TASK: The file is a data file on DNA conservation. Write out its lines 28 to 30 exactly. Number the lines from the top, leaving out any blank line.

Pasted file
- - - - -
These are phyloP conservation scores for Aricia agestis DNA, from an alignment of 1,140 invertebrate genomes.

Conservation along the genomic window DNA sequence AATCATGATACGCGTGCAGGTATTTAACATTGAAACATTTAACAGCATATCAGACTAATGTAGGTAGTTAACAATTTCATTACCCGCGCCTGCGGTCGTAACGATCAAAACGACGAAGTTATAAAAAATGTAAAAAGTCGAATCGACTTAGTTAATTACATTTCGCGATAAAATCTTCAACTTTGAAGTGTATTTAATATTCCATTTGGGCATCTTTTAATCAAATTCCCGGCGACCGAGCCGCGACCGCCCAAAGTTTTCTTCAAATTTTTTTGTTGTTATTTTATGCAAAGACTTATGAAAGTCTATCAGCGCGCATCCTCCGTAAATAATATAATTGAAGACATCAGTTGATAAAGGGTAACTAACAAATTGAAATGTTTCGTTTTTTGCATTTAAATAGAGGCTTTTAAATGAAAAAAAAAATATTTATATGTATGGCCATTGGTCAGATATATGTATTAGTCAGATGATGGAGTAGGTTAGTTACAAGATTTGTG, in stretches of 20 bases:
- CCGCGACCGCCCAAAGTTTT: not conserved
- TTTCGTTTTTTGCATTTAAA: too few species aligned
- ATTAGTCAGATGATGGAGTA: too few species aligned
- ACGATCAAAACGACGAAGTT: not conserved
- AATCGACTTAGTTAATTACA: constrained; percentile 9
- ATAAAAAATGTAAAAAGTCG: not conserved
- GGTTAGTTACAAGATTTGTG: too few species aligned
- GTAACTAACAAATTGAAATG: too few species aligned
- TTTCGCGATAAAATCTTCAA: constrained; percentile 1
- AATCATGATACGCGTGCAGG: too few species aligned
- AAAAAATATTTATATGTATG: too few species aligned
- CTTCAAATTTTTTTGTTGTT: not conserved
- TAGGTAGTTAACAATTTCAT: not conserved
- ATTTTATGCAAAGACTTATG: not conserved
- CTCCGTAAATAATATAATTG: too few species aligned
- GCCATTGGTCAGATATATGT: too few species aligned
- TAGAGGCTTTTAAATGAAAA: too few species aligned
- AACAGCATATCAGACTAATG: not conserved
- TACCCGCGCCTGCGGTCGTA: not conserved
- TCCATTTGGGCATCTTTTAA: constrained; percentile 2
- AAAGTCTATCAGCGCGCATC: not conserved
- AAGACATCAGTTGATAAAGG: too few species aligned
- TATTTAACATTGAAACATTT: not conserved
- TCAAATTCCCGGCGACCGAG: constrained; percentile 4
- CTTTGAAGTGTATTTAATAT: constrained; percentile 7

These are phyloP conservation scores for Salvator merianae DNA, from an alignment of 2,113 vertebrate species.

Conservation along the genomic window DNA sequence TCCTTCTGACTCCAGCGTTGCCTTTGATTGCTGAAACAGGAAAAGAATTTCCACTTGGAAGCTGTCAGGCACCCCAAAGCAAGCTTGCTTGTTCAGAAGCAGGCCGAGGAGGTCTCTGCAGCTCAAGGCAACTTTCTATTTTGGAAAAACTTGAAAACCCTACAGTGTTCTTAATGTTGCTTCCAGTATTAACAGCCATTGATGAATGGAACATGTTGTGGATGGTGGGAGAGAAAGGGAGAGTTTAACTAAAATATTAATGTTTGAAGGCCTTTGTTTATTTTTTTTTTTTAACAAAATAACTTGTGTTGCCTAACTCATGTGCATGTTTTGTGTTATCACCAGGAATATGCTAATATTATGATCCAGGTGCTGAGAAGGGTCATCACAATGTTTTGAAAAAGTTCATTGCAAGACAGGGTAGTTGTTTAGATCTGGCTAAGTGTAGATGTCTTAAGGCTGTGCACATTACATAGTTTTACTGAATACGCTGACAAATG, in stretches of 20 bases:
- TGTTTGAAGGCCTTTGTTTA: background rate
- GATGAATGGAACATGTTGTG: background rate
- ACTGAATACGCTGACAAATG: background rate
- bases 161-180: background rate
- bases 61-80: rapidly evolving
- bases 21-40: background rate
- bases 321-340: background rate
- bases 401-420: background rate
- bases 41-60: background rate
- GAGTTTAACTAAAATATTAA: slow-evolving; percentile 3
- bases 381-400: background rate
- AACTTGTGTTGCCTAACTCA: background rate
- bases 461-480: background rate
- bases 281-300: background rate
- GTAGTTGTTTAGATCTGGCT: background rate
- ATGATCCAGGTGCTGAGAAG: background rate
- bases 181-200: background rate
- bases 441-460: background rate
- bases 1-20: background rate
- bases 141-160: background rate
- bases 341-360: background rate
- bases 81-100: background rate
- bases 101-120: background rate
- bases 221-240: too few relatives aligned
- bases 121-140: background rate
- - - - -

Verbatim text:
These are phyloP conservation scores for Salvator merianae DNA, from an alignment of 2,113 vertebrate species.

Conservation along the genomic window DNA sequence TCCTTCTGACTCCAGCGTTGCCTTTGATTGCTGAAACAGGAAAAGAATTTCCACTTGGAAGCTGTCAGGCACCCCAAAGCAAGCTTGCTTGTTCAGAAGCAGGCCGAGGAGGTCTCTGCAGCTCAAGGCAACTTTCTATTTTGGAAAAACTTGAAAACCCTACAGTGTTCTTAATGTTGCTTCCAGTATTAACAGCCATTGATGAATGGAACATGTTGTGGATGGTGGGAGAGAAAGGGAGAGTTTAACTAAAATATTAATGTTTGAAGGCCTTTGTTTATTTTTTTTTTTTAACAAAATAACTTGTGTTGCCTAACTCATGTGCATGTTTTGTGTTATCACCAGGAATATGCTAATATTATGATCCAGGTGCTGAGAAGGGTCATCACAATGTTTTGAAAAAGTTCATTGCAAGACAGGGTAGTTGTTTAGATCTGGCTAAGTGTAGATGTCTTAAGGCTGTGCACATTACATAGTTTTACTGAATACGCTGACAAATG, in stretches of 20 bases:
- TGTTTGAAGGCCTTTGTTTA: background rate